One of the few certainties in life is that time passes. We are all older today than we were yesterday, and we’ll be older again tomorrow. Over the last few decades, modern science, medicine, and technology have helped people live longer than ever before. What does this mean for society? And how should we treat our elderly? We look at some of the key debates surrounding the topics of age.
What is meant by an ageing population?
The world’s population is, on average, getting older. Just about every country is seeing an increasing number and proportion of older people in their populations. This phenomenon, known as an ageing population, happens when the average age of a country increases. There are usually two reasons for this:
- Rise in life expectancy. People are living longer than before. This is mainly down to improvements in medical care and lifestyle changes, such as the decline in smoking.
- Decrease in fertility rates. The fertility rate is the average number of children a woman gives birth to in their lifetime. There has been a global decrease in this number, from 4.7 in 1950 to 2.4 in 2017. This is down to a decrease in childhood deaths (meaning women have fewer babies), more access to contraception, and more women in work.
These factors combined are expected to produce some significant changes to many societies. For example:
- In the UK in 2014, the average age of the population exceeded 40 for the first time ever. By 2040, it’s estimated that one in seven people in the country will be aged over 75.
- In the US, the number of Americans aged 65 and older is projected to nearly double from 52 million in 2018 to 95 million by 2060.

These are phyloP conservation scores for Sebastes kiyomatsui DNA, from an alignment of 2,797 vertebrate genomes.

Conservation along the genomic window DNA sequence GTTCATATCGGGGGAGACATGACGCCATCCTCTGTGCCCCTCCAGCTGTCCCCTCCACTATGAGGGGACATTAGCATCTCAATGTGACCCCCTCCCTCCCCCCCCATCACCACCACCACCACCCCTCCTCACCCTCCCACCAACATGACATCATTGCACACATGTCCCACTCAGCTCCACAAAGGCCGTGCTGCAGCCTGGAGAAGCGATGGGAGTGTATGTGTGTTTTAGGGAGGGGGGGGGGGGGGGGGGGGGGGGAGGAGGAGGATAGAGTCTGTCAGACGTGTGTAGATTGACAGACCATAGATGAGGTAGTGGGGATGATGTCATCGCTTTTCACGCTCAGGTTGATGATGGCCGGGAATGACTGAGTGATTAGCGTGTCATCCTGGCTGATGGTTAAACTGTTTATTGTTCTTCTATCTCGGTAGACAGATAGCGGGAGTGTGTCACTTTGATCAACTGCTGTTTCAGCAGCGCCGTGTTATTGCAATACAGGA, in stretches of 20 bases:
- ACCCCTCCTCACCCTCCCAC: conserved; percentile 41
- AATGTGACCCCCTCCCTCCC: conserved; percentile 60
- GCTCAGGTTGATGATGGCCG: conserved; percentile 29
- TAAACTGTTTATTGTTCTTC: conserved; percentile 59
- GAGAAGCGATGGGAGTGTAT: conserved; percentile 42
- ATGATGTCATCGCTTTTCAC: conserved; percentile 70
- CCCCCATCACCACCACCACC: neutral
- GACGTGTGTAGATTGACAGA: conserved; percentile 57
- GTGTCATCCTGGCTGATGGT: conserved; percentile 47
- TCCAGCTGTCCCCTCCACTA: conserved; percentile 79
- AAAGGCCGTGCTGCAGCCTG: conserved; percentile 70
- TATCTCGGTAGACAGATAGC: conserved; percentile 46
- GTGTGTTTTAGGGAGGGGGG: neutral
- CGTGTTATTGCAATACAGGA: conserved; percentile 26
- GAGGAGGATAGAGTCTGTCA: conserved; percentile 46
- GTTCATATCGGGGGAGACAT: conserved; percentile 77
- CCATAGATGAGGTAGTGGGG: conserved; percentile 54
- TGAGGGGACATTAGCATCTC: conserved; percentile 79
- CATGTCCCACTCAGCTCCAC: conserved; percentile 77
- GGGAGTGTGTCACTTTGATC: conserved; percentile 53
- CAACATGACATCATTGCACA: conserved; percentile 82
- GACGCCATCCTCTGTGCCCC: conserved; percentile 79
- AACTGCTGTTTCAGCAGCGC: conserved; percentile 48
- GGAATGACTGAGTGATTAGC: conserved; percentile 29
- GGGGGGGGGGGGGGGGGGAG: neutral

- In Japan, people aged 65 and over now make up nearly a quarter of the population and, in twenty years, this number will reach one-third.
Is it a problem?
With such a clear trend emerging, it’s important to look at the potential impact an ageing population will have on our societies. There will undeniably be a shift in the way we view old age and the way we approach and plan for it. There are certainly some potential challenges:
- Healthcare. As people get older, they’re more likely to suffer from a variety of long-term illnesses. There are concerns that an increase in the number of old people and a lack of resources and healthcare professionals could put a strain on healthcare services.
- Work. Because people will live for longer, they’ll have to stay in the workforce for longer. Retirement ages will increase, and people will need more pension savings to live.
- Housing. The ageing population will change the demand for housing. Most likely, there will be an increase in the need for specialised housing that’s adapted for older residents.
- Infrastructure. It will be increasingly important that the ageing population remains connected to society. Issues of mobility, transport, and technology all need considering.
Clearly, there are many potential problems that our ageing societies will have to face. However, there are positives too:
- The economy. A larger pool of workers will mean a bigger and more skilled workforce with more experience and knowledge. Technological changes will mean that people have the opportunity to keep learning. This could lead to a more productive workforce.